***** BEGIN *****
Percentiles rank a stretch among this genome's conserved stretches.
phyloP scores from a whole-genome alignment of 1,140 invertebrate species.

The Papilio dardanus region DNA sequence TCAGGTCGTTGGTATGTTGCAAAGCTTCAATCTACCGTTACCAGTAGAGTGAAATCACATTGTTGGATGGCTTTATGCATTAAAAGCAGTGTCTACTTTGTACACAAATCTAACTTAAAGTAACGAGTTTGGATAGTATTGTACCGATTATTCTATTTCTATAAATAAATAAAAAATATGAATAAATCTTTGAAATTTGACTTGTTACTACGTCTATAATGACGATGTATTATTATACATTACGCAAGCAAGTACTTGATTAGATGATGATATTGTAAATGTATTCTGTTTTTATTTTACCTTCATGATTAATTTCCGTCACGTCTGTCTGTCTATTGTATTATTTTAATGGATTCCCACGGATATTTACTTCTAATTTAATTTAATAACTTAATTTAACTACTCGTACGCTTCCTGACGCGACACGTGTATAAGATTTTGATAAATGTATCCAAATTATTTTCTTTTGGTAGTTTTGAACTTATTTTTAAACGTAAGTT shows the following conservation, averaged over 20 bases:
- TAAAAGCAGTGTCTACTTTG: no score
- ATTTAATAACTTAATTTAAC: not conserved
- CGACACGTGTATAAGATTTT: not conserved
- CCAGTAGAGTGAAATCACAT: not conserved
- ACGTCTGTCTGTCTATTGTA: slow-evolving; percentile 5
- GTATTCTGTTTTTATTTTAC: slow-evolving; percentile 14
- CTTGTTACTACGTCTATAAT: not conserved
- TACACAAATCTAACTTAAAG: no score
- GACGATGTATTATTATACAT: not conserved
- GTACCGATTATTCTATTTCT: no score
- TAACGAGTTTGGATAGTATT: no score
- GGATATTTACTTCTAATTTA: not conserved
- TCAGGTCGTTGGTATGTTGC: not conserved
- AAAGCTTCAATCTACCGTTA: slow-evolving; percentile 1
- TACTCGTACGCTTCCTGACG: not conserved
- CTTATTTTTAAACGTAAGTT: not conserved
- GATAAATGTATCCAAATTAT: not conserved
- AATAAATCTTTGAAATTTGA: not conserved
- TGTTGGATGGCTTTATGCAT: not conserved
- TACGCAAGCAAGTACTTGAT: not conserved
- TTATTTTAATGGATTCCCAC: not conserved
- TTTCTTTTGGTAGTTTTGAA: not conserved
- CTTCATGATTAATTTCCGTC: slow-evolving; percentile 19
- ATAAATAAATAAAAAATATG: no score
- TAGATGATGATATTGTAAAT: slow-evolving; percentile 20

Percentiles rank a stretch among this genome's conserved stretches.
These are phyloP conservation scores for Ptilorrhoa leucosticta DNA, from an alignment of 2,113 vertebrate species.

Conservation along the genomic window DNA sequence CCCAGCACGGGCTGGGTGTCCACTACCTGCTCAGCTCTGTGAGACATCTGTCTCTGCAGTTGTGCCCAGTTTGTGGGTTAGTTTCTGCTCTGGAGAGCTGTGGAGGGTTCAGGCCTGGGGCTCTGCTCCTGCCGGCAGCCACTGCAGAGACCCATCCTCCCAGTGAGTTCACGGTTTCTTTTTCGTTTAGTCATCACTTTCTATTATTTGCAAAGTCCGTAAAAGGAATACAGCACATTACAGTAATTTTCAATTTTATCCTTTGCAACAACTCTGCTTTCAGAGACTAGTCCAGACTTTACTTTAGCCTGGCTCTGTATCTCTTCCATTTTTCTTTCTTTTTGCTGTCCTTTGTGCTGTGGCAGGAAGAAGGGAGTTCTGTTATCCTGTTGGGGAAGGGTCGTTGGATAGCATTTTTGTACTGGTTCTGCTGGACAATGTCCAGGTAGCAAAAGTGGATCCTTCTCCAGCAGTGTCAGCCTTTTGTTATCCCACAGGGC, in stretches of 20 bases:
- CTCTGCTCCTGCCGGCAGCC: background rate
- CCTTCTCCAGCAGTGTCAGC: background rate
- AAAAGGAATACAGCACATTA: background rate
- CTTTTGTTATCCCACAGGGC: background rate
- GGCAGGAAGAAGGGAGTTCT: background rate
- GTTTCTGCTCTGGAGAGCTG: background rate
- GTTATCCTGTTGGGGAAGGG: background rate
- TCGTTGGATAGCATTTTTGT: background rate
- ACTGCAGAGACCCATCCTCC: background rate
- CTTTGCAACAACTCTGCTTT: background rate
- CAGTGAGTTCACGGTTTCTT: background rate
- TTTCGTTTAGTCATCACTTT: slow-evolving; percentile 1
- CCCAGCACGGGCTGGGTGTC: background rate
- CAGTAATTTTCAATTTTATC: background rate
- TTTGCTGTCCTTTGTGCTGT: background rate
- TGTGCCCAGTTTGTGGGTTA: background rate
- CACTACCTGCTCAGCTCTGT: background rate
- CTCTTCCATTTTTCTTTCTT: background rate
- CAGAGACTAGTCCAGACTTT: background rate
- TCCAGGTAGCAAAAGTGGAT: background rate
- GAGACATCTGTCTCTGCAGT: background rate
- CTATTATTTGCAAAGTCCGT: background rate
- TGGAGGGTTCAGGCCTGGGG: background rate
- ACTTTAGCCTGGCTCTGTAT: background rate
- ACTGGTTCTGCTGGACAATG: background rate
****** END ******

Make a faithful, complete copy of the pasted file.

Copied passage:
Percentiles rank a stretch among this genome's conserved stretches.
phyloP scores from a whole-genome alignment of 1,140 invertebrate species.

The Papilio dardanus region DNA sequence TCAGGTCGTTGGTATGTTGCAAAGCTTCAATCTACCGTTACCAGTAGAGTGAAATCACATTGTTGGATGGCTTTATGCATTAAAAGCAGTGTCTACTTTGTACACAAATCTAACTTAAAGTAACGAGTTTGGATAGTATTGTACCGATTATTCTATTTCTATAAATAAATAAAAAATATGAATAAATCTTTGAAATTTGACTTGTTACTACGTCTATAATGACGATGTATTATTATACATTACGCAAGCAAGTACTTGATTAGATGATGATATTGTAAATGTATTCTGTTTTTATTTTACCTTCATGATTAATTTCCGTCACGTCTGTCTGTCTATTGTATTATTTTAATGGATTCCCACGGATATTTACTTCTAATTTAATTTAATAACTTAATTTAACTACTCGTACGCTTCCTGACGCGACACGTGTATAAGATTTTGATAAATGTATCCAAATTATTTTCTTTTGGTAGTTTTGAACTTATTTTTAAACGTAAGTT shows the following conservation, averaged over 20 bases:
- TAAAAGCAGTGTCTACTTTG: no score
- ATTTAATAACTTAATTTAAC: not conserved
- CGACACGTGTATAAGATTTT: not conserved
- CCAGTAGAGTGAAATCACAT: not conserved
- ACGTCTGTCTGTCTATTGTA: slow-evolving; percentile 5
- GTATTCTGTTTTTATTTTAC: slow-evolving; percentile 14
- CTTGTTACTACGTCTATAAT: not conserved
- TACACAAATCTAACTTAAAG: no score
- GACGATGTATTATTATACAT: not conserved
- GTACCGATTATTCTATTTCT: no score
- TAACGAGTTTGGATAGTATT: no score
- GGATATTTACTTCTAATTTA: not conserved
- TCAGGTCGTTGGTATGTTGC: not conserved
- AAAGCTTCAATCTACCGTTA: slow-evolving; percentile 1
- TACTCGTACGCTTCCTGACG: not conserved
- CTTATTTTTAAACGTAAGTT: not conserved
- GATAAATGTATCCAAATTAT: not conserved
- AATAAATCTTTGAAATTTGA: not conserved
- TGTTGGATGGCTTTATGCAT: not conserved
- TACGCAAGCAAGTACTTGAT: not conserved
- TTATTTTAATGGATTCCCAC: not conserved
- TTTCTTTTGGTAGTTTTGAA: not conserved
- CTTCATGATTAATTTCCGTC: slow-evolving; percentile 19
- ATAAATAAATAAAAAATATG: no score
- TAGATGATGATATTGTAAAT: slow-evolving; percentile 20

Percentiles rank a stretch among this genome's conserved stretches.
These are phyloP conservation scores for Ptilorrhoa leucosticta DNA, from an alignment of 2,113 vertebrate species.

Conservation along the genomic window DNA sequence CCCAGCACGGGCTGGGTGTCCACTACCTGCTCAGCTCTGTGAGACATCTGTCTCTGCAGTTGTGCCCAGTTTGTGGGTTAGTTTCTGCTCTGGAGAGCTGTGGAGGGTTCAGGCCTGGGGCTCTGCTCCTGCCGGCAGCCACTGCAGAGACCCATCCTCCCAGTGAGTTCACGGTTTCTTTTTCGTTTAGTCATCACTTTCTATTATTTGCAAAGTCCGTAAAAGGAATACAGCACATTACAGTAATTTTCAATTTTATCCTTTGCAACAACTCTGCTTTCAGAGACTAGTCCAGACTTTACTTTAGCCTGGCTCTGTATCTCTTCCATTTTTCTTTCTTTTTGCTGTCCTTTGTGCTGTGGCAGGAAGAAGGGAGTTCTGTTATCCTGTTGGGGAAGGGTCGTTGGATAGCATTTTTGTACTGGTTCTGCTGGACAATGTCCAGGTAGCAAAAGTGGATCCTTCTCCAGCAGTGTCAGCCTTTTGTTATCCCACAGGGC, in stretches of 20 bases:
- CTCTGCTCCTGCCGGCAGCC: background rate
- CCTTCTCCAGCAGTGTCAGC: background rate
- AAAAGGAATACAGCACATTA: background rate
- CTTTTGTTATCCCACAGGGC: background rate
- GGCAGGAAGAAGGGAGTTCT: background rate
- GTTTCTGCTCTGGAGAGCTG: background rate
- GTTATCCTGTTGGGGAAGGG: background rate
- TCGTTGGATAGCATTTTTGT: background rate
- ACTGCAGAGACCCATCCTCC: background rate
- CTTTGCAACAACTCTGCTTT: background rate
- CAGTGAGTTCACGGTTTCTT: background rate
- TTTCGTTTAGTCATCACTTT: slow-evolving; percentile 1
- CCCAGCACGGGCTGGGTGTC: background rate
- CAGTAATTTTCAATTTTATC: background rate
- TTTGCTGTCCTTTGTGCTGT: background rate
- TGTGCCCAGTTTGTGGGTTA: background rate
- CACTACCTGCTCAGCTCTGT: background rate
- CTCTTCCATTTTTCTTTCTT: background rate
- CAGAGACTAGTCCAGACTTT: background rate
- TCCAGGTAGCAAAAGTGGAT: background rate
- GAGACATCTGTCTCTGCAGT: background rate
- CTATTATTTGCAAAGTCCGT: background rate
- TGGAGGGTTCAGGCCTGGGG: background rate
- ACTTTAGCCTGGCTCTGTAT: background rate
- ACTGGTTCTGCTGGACAATG: background rate